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Charting the Stars v.3

Apr 1, 2005 12:00 PM, By S. D. Katz

With the Lucas Dream Team at Skywalker Ranch

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Rick McCallum and the Industry of Doom

Ryan Church’s concept design of a scene for Episode II: Attack of the Clones.

Movies are escape, and I've been closing my eyes to conjure impossible scenes of revenge, love, and possibility for more then a few decades. Designing movies is daydreaming, but most of the time ideas stay daydreams or become thumbnails and storyboards that fill closets and storage boxes with hope grown dim.

If one were to imagine Xanadu, a place where dreams become real, it might be the Skywalker Ranch, the lavish playground and toy shop of George Lucas. It took more than 20 years, but a steady stream of Lucasfilm wealth and innovation now enables a handful of artists and a roomful of workstations to hot-rod the bridge between imagination and the medium. Call it visualization, previz, or production design, at Skywalker — a place with high-tech security and guards at every gate — escape is not only acceptable; it's the whole point.

A previz for Episode III.

Previz is like foreplay. It's all the fun of moviemaking without actually doing the deed. Directors have been getting their rocks off for more than 70 years with storyboards, illustrations, video, and miniature sets — even other movies — any tool that helps them puzzle out a series of shots for a sequence. But in the ‘90s, the computer pushed the entire film design process to a new level. It's not surprising that George Lucas, who in 1975 cut together aerial dogfight shots from old World War II movies to previz the X-Wing battles for the first Star Wars (Episode V), has assembled one of the most highly evolved previz teams for Episode III — Revenge of the Sith.

In 1994, Lucas formed JAK films, named for his children Jett, Amanda, and Katie, to produce the final three Star Wars episodes. One reason Lucas decided to resume the Star Wars saga was that digital technology removed all the barriers to imagination presented by analog visual effects, but beyond that it also changed the way he worked. The computer gave Lucas the tool to design movies in a new way, and he hired a young animator, David Dozoretz, to investigate digital animatics.

In the past, Industrial Light & Magic was the design center for the Star Wars movies. But for Episode I — The Phantom Menace, Lucas created a new art department at Skywalker. Dozoretz began building what would become a dedicated team of computer artists whose mission was to design shots and sequences in elaborate detail. Lucas made the leap from visual effects prototyping to previz as an extension of the director's vision. Having already moved beyond film with his adoption of HD, Lucas is now dispensing with the camera and going directly to data to frame shots and choreograph the action.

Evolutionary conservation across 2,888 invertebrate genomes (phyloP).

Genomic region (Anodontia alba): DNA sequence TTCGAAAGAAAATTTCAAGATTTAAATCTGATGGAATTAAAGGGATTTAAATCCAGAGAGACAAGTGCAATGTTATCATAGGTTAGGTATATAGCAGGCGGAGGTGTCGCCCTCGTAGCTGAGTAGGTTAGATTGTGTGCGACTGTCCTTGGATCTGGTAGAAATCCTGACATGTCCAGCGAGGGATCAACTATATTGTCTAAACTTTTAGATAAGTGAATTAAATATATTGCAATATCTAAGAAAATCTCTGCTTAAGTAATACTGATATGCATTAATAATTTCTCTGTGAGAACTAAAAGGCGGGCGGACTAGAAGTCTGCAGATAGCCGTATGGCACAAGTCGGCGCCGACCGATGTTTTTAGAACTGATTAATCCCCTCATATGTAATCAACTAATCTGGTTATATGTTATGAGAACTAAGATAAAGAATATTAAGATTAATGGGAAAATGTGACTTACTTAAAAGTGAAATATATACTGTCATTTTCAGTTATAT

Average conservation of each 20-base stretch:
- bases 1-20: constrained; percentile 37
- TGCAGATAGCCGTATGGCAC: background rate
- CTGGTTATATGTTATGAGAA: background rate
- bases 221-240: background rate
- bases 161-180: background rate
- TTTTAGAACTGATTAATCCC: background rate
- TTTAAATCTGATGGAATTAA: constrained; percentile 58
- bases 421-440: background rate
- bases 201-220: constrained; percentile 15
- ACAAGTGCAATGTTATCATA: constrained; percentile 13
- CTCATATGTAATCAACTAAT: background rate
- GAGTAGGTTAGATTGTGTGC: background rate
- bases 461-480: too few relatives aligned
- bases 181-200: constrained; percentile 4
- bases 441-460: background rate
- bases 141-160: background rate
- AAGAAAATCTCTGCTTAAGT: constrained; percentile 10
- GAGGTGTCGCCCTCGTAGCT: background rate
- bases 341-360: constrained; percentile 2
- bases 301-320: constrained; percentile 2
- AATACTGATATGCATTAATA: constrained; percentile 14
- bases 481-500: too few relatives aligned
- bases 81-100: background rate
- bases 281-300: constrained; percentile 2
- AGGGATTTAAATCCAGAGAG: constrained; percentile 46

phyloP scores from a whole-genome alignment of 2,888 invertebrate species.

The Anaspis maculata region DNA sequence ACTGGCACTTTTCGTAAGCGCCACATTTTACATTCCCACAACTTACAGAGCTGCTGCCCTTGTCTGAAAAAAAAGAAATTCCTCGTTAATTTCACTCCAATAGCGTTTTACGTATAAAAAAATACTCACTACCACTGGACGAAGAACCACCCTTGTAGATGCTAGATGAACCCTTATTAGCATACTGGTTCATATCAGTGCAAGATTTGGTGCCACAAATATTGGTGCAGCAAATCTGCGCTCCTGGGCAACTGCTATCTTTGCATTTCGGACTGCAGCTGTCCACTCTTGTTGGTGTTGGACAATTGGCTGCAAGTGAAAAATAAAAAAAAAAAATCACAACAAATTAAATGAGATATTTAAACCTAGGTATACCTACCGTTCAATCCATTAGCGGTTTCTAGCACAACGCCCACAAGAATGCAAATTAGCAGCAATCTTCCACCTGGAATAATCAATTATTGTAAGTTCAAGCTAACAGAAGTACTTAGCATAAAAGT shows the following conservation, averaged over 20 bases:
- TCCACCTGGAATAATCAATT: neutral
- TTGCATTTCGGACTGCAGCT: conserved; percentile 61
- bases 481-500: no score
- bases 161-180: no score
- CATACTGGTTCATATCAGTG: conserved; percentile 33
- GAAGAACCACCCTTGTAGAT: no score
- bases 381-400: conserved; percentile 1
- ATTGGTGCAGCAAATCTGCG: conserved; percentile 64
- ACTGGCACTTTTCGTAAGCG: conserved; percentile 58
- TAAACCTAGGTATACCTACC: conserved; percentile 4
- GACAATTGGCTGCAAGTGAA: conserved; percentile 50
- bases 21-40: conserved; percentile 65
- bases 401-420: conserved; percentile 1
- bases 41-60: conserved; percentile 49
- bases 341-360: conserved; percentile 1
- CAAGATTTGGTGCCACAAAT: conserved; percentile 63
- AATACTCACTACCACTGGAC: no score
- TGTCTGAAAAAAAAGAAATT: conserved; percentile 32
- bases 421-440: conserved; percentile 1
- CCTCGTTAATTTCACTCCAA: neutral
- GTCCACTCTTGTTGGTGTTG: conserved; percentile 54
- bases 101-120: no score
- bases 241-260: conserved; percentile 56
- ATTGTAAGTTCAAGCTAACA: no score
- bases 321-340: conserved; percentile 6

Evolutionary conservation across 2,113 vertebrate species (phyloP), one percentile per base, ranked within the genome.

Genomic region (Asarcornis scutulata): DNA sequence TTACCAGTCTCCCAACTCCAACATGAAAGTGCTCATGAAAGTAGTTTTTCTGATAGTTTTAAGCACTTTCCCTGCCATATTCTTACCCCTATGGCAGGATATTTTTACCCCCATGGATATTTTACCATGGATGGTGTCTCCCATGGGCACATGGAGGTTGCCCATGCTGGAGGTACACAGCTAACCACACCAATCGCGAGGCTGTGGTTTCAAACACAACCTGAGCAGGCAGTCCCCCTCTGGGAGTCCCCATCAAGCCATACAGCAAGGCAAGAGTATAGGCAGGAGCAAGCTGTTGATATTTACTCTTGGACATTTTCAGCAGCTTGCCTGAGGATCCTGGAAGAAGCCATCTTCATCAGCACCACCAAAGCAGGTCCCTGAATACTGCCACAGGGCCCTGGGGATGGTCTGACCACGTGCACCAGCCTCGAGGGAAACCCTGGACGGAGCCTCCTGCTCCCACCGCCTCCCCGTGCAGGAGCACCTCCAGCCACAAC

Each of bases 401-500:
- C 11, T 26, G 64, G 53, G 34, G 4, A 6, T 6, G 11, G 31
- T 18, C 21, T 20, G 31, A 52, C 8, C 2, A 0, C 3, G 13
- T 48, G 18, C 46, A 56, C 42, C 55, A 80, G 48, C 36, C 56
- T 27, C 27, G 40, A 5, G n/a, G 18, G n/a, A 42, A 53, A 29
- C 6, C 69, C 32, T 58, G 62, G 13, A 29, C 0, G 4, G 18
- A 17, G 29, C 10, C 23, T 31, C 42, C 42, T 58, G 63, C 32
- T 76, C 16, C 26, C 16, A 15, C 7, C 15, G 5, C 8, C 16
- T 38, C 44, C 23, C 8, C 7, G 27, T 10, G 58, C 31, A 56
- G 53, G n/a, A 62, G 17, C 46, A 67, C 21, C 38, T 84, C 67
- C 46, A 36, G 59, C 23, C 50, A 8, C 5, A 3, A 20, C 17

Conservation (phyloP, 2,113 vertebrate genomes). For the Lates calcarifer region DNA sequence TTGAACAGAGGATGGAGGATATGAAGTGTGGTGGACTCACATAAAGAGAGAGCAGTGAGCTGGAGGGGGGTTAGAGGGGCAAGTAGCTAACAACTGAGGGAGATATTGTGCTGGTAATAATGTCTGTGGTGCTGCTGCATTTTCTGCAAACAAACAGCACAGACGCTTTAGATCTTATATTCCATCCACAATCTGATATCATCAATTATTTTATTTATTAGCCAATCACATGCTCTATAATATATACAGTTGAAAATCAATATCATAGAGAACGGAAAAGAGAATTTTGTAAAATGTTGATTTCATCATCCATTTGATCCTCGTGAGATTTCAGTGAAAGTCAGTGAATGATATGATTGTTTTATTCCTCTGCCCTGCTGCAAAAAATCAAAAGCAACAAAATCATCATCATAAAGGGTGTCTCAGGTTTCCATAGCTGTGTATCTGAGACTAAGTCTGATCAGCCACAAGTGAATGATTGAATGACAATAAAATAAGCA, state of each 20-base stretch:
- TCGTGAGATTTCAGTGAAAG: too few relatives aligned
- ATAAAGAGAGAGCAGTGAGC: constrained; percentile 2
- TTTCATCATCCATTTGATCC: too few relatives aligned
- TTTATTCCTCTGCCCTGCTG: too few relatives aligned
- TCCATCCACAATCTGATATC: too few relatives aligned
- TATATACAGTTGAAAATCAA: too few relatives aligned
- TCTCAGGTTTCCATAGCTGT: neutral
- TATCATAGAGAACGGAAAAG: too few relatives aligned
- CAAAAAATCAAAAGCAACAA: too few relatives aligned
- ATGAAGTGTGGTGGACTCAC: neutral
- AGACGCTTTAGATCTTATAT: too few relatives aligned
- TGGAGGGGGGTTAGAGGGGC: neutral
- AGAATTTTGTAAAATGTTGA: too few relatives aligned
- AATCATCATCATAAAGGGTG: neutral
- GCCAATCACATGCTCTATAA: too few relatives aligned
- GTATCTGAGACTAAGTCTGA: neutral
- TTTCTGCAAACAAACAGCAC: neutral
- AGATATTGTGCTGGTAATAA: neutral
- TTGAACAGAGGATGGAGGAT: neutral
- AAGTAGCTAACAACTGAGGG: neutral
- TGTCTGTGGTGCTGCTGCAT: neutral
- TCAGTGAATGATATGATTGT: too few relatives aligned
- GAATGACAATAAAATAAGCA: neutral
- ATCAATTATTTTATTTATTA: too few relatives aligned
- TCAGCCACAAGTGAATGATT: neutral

Lucas’ modern previz workflow allows for tighter collaboration and integration among concept artists and previz artists such as Brad Alexander.

Reconfiguring Creativity

For Episode I, Lucas reconfigured the system to streamline the design process. Now the storyboard artists and illustrators who create the hundreds of concept paintings used to establish sets, character designs, props, effects, costumes, and landscapes work shoulder to shoulder with the previz team. Located on the spacious third floor of the main farmhouse at Skywalker Ranch, the offices overlook Skywalker Sound, a few contented horses, and the rest of the real empire that struck back. This latest consolidation places all the key designers in direct, daily communication with Lucas. In a sense this is a fulfillment of Lucas' impulse to invent by generating lots of alternatives to every shot. ILM was able to provide some of this capability, but not as affordably or quickly as Lucas needed. Now, as I look around the setup at JAK Films, it seems that Lucas has at last come close to what he's always wanted — a digital, interactive, iterative process that can conjure nearly as fast as he can think.

The work of concept designers such as Douglas Chiang as well as computer assets developed for previous Star Wars films provide an literal and inspirational archive for previz artists to draw from.

It wasn't until the last five years that grand-scale previz actually became practical, though it dates back in some form to the beginning of filmmaking. In 1993, when I previzzed the big assassination set piece in Clear and Present Danger (on two Mac IIfx), modern previz was practiced for the first time. “Modern” means four things: 1) Previz created for the director rather than the visual effects department; 2) Fully edited sequences conceived as narrative rather than isolated effects shots (replete with dialog, sound effects, and music; 3) Previz based on actual locations and set blueprints with digital sets built to scale; and 4) Sophisticated textured and modeled characters, sets, and composited effects. While all visual effects companies today do some kind of previz, this is largely a step in the effects creation process; quite different from using the computer as an extension of the director's process, essentially providing a digital viewfinder.

Even today's most advanced previz has added little to the four requirements of director-driven previz that Phillip Noyce needed 12 years ago. However the 50-fold increase in computer firepower since then is apparent when you look at the stunning previz sequences JAK runs in a split-screen presentation alongside final rendered shots from Episode III. The two are nearly identical and the previz contains all the richly decorated environments densely packed with Jedi, Star Cruisers, and dizzying battle scenes. There may be a little less detail than in the Cineplex version, but the timing and staging are all there.